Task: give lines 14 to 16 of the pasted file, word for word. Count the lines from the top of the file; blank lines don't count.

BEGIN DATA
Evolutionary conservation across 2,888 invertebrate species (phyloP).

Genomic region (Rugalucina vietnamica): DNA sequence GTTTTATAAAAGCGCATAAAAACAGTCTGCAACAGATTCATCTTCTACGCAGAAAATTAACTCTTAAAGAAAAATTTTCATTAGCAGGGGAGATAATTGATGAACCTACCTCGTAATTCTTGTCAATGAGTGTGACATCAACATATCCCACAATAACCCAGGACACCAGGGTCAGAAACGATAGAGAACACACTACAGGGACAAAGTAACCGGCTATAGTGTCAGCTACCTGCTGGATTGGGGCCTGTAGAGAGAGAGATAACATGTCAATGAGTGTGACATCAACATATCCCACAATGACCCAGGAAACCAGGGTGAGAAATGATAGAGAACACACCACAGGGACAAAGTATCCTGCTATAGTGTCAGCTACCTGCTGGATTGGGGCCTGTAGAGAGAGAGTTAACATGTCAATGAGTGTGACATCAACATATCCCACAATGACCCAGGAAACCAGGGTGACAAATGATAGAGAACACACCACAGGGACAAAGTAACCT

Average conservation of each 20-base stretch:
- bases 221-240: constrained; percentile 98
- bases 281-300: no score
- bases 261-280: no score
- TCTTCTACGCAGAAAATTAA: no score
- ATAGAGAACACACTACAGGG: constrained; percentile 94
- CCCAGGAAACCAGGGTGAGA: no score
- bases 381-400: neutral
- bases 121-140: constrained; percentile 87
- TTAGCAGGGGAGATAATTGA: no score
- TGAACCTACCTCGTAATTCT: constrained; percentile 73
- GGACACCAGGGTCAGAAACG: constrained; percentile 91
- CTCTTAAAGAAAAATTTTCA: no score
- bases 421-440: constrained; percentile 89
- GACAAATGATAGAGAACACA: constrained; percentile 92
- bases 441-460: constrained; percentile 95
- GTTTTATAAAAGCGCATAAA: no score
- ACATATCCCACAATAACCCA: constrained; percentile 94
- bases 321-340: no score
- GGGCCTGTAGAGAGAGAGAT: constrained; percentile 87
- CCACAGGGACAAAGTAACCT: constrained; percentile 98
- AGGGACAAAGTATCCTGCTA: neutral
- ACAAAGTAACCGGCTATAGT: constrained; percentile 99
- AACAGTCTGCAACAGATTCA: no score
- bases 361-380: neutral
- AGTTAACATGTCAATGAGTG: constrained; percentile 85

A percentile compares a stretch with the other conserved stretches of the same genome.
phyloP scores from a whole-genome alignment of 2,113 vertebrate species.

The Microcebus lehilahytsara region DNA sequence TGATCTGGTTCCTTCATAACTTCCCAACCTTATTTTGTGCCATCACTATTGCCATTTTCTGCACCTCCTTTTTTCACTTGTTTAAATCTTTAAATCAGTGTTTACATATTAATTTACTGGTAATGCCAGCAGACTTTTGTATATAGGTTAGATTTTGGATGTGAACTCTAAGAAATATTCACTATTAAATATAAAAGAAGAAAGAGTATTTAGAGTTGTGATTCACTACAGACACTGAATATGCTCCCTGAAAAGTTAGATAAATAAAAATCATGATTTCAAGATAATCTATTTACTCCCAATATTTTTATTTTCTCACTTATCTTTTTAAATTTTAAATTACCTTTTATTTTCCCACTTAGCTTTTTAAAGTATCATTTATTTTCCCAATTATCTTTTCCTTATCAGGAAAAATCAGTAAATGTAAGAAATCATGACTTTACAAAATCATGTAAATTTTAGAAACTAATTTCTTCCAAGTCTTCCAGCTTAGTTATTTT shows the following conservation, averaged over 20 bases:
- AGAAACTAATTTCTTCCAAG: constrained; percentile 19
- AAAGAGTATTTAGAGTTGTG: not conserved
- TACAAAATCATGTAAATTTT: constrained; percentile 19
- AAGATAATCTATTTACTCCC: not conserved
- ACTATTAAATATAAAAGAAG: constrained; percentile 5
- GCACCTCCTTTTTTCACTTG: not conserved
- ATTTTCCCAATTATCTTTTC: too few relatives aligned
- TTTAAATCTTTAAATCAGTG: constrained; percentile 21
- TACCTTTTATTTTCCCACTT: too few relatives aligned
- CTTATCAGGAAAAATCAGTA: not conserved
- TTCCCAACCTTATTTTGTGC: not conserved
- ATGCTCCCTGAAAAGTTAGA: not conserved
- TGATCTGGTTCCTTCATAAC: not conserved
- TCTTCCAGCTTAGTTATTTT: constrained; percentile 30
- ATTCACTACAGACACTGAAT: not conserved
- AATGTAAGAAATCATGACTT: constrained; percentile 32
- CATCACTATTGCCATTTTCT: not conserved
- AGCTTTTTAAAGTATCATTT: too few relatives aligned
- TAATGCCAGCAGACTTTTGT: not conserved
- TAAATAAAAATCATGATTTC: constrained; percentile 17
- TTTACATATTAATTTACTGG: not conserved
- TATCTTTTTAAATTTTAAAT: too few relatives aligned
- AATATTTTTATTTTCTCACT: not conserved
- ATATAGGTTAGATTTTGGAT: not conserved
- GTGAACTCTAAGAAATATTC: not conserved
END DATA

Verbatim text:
- GGACACCAGGGTCAGAAACG: constrained; percentile 91
- CTCTTAAAGAAAAATTTTCA: no score
- bases 421-440: constrained; percentile 89